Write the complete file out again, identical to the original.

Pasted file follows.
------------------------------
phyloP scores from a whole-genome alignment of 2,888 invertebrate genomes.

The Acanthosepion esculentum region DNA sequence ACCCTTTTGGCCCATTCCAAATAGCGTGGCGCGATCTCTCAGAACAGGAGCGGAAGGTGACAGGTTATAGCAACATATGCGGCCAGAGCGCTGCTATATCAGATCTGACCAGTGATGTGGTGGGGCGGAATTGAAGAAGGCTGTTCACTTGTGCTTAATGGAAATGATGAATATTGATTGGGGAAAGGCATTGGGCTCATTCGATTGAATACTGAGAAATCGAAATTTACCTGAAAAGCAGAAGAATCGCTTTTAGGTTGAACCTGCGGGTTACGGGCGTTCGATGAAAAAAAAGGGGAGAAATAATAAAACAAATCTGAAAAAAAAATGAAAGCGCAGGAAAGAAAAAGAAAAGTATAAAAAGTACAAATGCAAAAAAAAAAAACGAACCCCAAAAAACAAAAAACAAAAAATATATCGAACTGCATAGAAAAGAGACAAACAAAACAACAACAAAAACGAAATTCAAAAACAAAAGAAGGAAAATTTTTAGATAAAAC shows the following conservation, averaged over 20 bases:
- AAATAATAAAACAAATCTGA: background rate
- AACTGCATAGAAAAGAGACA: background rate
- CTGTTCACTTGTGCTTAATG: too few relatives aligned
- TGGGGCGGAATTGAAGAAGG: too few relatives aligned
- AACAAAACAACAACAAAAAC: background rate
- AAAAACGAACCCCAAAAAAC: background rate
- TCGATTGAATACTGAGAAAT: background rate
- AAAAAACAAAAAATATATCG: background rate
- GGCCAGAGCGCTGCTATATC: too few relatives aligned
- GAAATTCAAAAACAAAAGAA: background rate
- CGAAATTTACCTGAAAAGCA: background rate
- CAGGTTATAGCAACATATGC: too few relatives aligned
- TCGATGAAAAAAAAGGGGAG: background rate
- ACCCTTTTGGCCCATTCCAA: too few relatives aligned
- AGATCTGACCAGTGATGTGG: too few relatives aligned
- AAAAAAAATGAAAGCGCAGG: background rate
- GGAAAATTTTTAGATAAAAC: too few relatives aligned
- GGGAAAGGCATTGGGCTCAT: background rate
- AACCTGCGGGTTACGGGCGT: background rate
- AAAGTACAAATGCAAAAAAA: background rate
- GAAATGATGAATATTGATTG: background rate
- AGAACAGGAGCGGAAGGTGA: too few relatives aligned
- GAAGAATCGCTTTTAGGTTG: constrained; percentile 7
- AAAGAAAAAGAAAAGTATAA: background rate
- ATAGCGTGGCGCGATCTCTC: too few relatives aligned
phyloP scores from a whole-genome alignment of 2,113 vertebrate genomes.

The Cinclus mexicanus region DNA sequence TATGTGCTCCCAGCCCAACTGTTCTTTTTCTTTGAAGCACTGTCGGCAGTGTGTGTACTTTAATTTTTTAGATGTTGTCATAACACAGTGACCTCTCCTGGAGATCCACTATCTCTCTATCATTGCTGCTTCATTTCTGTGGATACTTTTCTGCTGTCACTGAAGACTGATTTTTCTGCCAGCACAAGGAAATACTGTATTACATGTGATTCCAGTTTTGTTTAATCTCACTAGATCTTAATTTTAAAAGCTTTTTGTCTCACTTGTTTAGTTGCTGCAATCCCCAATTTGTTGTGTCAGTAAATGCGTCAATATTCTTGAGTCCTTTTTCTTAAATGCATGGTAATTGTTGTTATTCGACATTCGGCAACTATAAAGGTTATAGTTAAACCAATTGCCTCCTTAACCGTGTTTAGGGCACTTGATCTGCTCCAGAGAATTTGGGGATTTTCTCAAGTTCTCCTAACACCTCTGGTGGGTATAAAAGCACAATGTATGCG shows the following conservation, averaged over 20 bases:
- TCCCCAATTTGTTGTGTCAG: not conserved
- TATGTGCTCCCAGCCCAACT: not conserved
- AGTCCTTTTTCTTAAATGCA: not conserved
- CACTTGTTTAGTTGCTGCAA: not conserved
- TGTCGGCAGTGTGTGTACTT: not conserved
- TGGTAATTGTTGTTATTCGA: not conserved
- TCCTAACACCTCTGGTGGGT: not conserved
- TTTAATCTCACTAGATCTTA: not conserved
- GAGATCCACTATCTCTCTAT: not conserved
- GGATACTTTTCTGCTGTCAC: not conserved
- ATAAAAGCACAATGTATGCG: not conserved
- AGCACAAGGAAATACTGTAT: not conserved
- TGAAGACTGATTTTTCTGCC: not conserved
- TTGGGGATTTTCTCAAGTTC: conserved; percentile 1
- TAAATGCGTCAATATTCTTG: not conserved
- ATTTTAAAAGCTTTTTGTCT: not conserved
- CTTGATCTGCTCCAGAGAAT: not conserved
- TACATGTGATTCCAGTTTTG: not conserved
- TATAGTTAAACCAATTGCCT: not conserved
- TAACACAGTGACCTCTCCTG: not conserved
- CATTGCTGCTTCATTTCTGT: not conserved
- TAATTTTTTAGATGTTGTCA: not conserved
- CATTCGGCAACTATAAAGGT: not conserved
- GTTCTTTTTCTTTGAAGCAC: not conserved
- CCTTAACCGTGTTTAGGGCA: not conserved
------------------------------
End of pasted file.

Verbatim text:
phyloP scores from a whole-genome alignment of 2,888 invertebrate genomes.

The Acanthosepion esculentum region DNA sequence ACCCTTTTGGCCCATTCCAAATAGCGTGGCGCGATCTCTCAGAACAGGAGCGGAAGGTGACAGGTTATAGCAACATATGCGGCCAGAGCGCTGCTATATCAGATCTGACCAGTGATGTGGTGGGGCGGAATTGAAGAAGGCTGTTCACTTGTGCTTAATGGAAATGATGAATATTGATTGGGGAAAGGCATTGGGCTCATTCGATTGAATACTGAGAAATCGAAATTTACCTGAAAAGCAGAAGAATCGCTTTTAGGTTGAACCTGCGGGTTACGGGCGTTCGATGAAAAAAAAGGGGAGAAATAATAAAACAAATCTGAAAAAAAAATGAAAGCGCAGGAAAGAAAAAGAAAAGTATAAAAAGTACAAATGCAAAAAAAAAAAACGAACCCCAAAAAACAAAAAACAAAAAATATATCGAACTGCATAGAAAAGAGACAAACAAAACAACAACAAAAACGAAATTCAAAAACAAAAGAAGGAAAATTTTTAGATAAAAC shows the following conservation, averaged over 20 bases:
- AAATAATAAAACAAATCTGA: background rate
- AACTGCATAGAAAAGAGACA: background rate
- CTGTTCACTTGTGCTTAATG: too few relatives aligned
- TGGGGCGGAATTGAAGAAGG: too few relatives aligned
- AACAAAACAACAACAAAAAC: background rate
- AAAAACGAACCCCAAAAAAC: background rate
- TCGATTGAATACTGAGAAAT: background rate
- AAAAAACAAAAAATATATCG: background rate
- GGCCAGAGCGCTGCTATATC: too few relatives aligned
- GAAATTCAAAAACAAAAGAA: background rate
- CGAAATTTACCTGAAAAGCA: background rate
- CAGGTTATAGCAACATATGC: too few relatives aligned
- TCGATGAAAAAAAAGGGGAG: background rate
- ACCCTTTTGGCCCATTCCAA: too few relatives aligned
- AGATCTGACCAGTGATGTGG: too few relatives aligned
- AAAAAAAATGAAAGCGCAGG: background rate
- GGAAAATTTTTAGATAAAAC: too few relatives aligned
- GGGAAAGGCATTGGGCTCAT: background rate
- AACCTGCGGGTTACGGGCGT: background rate
- AAAGTACAAATGCAAAAAAA: background rate
- GAAATGATGAATATTGATTG: background rate
- AGAACAGGAGCGGAAGGTGA: too few relatives aligned
- GAAGAATCGCTTTTAGGTTG: constrained; percentile 7
- AAAGAAAAAGAAAAGTATAA: background rate
- ATAGCGTGGCGCGATCTCTC: too few relatives aligned
phyloP scores from a whole-genome alignment of 2,113 vertebrate genomes.

The Cinclus mexicanus region DNA sequence TATGTGCTCCCAGCCCAACTGTTCTTTTTCTTTGAAGCACTGTCGGCAGTGTGTGTACTTTAATTTTTTAGATGTTGTCATAACACAGTGACCTCTCCTGGAGATCCACTATCTCTCTATCATTGCTGCTTCATTTCTGTGGATACTTTTCTGCTGTCACTGAAGACTGATTTTTCTGCCAGCACAAGGAAATACTGTATTACATGTGATTCCAGTTTTGTTTAATCTCACTAGATCTTAATTTTAAAAGCTTTTTGTCTCACTTGTTTAGTTGCTGCAATCCCCAATTTGTTGTGTCAGTAAATGCGTCAATATTCTTGAGTCCTTTTTCTTAAATGCATGGTAATTGTTGTTATTCGACATTCGGCAACTATAAAGGTTATAGTTAAACCAATTGCCTCCTTAACCGTGTTTAGGGCACTTGATCTGCTCCAGAGAATTTGGGGATTTTCTCAAGTTCTCCTAACACCTCTGGTGGGTATAAAAGCACAATGTATGCG shows the following conservation, averaged over 20 bases:
- TCCCCAATTTGTTGTGTCAG: not conserved
- TATGTGCTCCCAGCCCAACT: not conserved
- AGTCCTTTTTCTTAAATGCA: not conserved
- CACTTGTTTAGTTGCTGCAA: not conserved
- TGTCGGCAGTGTGTGTACTT: not conserved
- TGGTAATTGTTGTTATTCGA: not conserved
- TCCTAACACCTCTGGTGGGT: not conserved
- TTTAATCTCACTAGATCTTA: not conserved
- GAGATCCACTATCTCTCTAT: not conserved
- GGATACTTTTCTGCTGTCAC: not conserved
- ATAAAAGCACAATGTATGCG: not conserved
- AGCACAAGGAAATACTGTAT: not conserved
- TGAAGACTGATTTTTCTGCC: not conserved
- TTGGGGATTTTCTCAAGTTC: conserved; percentile 1
- TAAATGCGTCAATATTCTTG: not conserved
- ATTTTAAAAGCTTTTTGTCT: not conserved
- CTTGATCTGCTCCAGAGAAT: not conserved
- TACATGTGATTCCAGTTTTG: not conserved
- TATAGTTAAACCAATTGCCT: not conserved
- TAACACAGTGACCTCTCCTG: not conserved
- CATTGCTGCTTCATTTCTGT: not conserved
- TAATTTTTTAGATGTTGTCA: not conserved
- CATTCGGCAACTATAAAGGT: not conserved
- GTTCTTTTTCTTTGAAGCAC: not conserved
- CCTTAACCGTGTTTAGGGCA: not conserved